mcgeezer is offline  
Apr 5th, 2004, 07:38 PM
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I don't think people are ashamed to be American tourists. Rather, I think it is just a desire to blend in with your surroundings, do as the Romans do, etc. Plus, personally, I think there is nothing geekier than a big sneakered dork walking around in running shorts, a wrinkled T-shirt, a fanny pack, and a camera. Sorry to offend those that choose to wear such an outfit no matter where their travels may take them. Personally, I like to dress comfortably, but fashionably. Even at home, I tend to dress up regularly. When away, I find it important to be dressed well enough that I can confidently enter any place (museum, church, restaurant, concert hall) knowing that I will be warmly greeted, because I have erred on the side of caution, and dressed nicely. I just find it important to present myself well, so I will make a good impression. I find that just about anyone is willing to help me when I am dressed nicely, even when I open my mouth & speak "American"! The funniest story I have from last summer is when I wanted to be really inconspicuous, and I wore a little denim skirt with a Calvin Klein logo T-shirt, and flip flops. It seemed that not even one person in Rome thought I was a tourist, because I looked like an average trendy young person, walking around doing errands! Now I will always bring a "dress down" outfit for those times when I want to chill in style!
amp322 is offline  
Apr 5th, 2004, 07:55 PM
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We just returned from Italy and were amazed when we were constantly asked for directions from Italians and other non-American tourists! We're an average looking middle-aged couple, and I hate to say it, but we mostly wore black. Both of us wear expensive European walking shoes (Mephisto, Ecco, etc.) because we have bad feet and like to walk everywhere. I also ditched the day pack on this trip and went with a small leather purse that I wore slung over one shoulder but crossed across my body. No cameras on display. All valuables go in a money waist belt concealed inside my slacks. This was in Rome, by the way. In Venice, where we dressed exactly the same, the hawkers and beggars picked us out as American tourists immediately, before we even opened our mouths. They're really expert at shilling tourists in Venice.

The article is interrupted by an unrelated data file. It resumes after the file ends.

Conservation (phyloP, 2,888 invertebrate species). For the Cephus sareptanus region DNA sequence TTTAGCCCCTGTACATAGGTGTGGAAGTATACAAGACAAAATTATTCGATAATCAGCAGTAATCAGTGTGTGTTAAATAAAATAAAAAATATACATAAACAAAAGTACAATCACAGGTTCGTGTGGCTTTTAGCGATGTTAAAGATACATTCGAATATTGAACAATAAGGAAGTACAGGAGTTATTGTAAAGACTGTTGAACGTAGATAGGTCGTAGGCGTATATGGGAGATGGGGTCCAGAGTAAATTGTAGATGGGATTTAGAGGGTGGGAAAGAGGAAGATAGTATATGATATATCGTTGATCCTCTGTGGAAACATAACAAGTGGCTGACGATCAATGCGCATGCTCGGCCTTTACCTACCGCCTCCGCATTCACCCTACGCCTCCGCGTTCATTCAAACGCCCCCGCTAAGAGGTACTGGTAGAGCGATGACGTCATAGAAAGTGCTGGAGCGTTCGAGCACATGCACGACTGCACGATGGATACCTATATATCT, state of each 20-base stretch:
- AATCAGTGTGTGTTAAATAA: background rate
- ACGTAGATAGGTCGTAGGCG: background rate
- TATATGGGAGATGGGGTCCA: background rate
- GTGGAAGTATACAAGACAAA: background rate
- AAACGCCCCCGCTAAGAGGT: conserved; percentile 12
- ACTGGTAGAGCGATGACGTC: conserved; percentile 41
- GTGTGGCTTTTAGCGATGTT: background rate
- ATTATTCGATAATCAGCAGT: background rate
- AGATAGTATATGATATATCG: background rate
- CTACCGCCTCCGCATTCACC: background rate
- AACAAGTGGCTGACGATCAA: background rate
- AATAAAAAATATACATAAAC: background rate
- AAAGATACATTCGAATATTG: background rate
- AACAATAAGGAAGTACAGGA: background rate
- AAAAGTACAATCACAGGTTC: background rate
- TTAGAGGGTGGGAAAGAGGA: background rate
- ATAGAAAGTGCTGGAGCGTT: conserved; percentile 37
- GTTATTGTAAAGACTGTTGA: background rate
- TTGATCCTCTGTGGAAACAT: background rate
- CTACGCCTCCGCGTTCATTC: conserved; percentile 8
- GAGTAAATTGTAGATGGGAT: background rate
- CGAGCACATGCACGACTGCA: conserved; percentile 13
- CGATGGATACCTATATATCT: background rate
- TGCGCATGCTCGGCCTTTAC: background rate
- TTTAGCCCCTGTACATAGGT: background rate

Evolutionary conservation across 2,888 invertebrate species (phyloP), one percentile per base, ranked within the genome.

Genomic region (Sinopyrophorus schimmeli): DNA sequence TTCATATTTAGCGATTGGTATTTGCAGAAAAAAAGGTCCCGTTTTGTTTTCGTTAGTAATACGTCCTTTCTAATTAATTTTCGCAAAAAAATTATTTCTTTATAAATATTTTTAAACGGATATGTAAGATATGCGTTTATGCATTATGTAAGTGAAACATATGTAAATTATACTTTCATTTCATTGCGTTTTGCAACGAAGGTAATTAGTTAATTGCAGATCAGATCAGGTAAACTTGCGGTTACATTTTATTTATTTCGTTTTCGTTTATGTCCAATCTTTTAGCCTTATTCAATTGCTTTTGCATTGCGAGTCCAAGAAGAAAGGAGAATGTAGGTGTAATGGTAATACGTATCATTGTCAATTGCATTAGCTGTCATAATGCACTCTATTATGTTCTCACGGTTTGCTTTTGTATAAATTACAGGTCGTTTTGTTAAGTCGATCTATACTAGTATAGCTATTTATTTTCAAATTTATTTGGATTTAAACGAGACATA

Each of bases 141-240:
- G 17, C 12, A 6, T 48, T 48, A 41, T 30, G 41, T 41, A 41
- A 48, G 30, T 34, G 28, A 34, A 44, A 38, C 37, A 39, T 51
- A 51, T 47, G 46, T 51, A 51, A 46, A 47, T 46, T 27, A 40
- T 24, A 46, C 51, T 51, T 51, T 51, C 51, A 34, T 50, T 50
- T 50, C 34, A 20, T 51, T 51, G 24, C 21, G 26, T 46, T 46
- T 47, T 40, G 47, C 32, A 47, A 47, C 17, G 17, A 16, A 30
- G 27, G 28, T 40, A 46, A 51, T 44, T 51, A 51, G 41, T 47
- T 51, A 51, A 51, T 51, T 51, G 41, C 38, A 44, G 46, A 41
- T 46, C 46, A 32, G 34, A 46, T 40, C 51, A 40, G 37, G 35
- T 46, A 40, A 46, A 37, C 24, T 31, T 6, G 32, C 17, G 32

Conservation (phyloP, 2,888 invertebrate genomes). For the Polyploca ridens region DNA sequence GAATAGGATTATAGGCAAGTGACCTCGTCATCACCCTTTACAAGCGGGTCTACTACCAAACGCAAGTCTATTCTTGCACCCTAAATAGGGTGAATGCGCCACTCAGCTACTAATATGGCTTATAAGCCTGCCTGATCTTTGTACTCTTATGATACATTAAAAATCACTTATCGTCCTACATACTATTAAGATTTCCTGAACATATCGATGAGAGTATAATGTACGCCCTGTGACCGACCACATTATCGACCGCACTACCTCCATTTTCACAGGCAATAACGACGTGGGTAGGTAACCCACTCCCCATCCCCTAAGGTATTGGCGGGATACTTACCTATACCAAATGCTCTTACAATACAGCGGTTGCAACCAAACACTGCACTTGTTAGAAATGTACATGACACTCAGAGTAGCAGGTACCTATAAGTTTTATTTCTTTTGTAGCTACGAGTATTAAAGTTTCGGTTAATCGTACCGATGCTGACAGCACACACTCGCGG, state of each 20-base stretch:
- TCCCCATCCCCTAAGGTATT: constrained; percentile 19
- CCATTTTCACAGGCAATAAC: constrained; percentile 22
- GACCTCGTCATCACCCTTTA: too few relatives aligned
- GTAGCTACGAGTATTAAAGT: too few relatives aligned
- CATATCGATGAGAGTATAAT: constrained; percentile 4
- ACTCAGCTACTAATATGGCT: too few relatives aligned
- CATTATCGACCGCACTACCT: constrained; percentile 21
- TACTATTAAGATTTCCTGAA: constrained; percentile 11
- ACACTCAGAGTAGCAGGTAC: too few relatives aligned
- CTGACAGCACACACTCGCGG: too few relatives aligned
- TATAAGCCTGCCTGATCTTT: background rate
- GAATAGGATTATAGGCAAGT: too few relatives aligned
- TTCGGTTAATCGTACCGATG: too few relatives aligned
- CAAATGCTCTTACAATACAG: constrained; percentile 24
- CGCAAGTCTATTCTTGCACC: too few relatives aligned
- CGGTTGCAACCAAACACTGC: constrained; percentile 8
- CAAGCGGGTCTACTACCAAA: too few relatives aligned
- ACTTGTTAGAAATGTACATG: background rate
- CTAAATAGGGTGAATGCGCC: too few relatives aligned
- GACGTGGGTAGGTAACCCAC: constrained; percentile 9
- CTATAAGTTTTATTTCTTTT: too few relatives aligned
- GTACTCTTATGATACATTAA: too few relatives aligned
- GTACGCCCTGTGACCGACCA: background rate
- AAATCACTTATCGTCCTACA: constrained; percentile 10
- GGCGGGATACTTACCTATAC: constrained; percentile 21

dabodin is offline  
Apr 5th, 2004, 08:54 PM
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It's easy to pick out tourists. They wear brand shiny new clothes. If you want to avoid the tourist look, wear your normal clothes. (Except the baseball cap and fanny pack.) Hopefully, these aren't your normal clothes.

If you want your daughter to look like a typical European teenager, get her a pair of jeans that are two sizes too small and pour her into them. (This only works if she's super slender.)
SalB is offline  
Apr 5th, 2004, 08:56 PM
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Someday I'm going to post on the Asia forum asking how I can not look like a tourist in Shanghai or Tokyo .
WillTravel is offline  
Apr 5th, 2004, 09:29 PM
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LOL WillTravel. I'm glad you said that. I too always found it funny that this board is the only one of Fodor's boards where tourist fashion comes up. Occasionally one of the other boards may have one as relates to weather.

Even when people are going to cities like Rio, Tokyo or Sydney, it never seems to come up. I wonder why?
Clifton is offline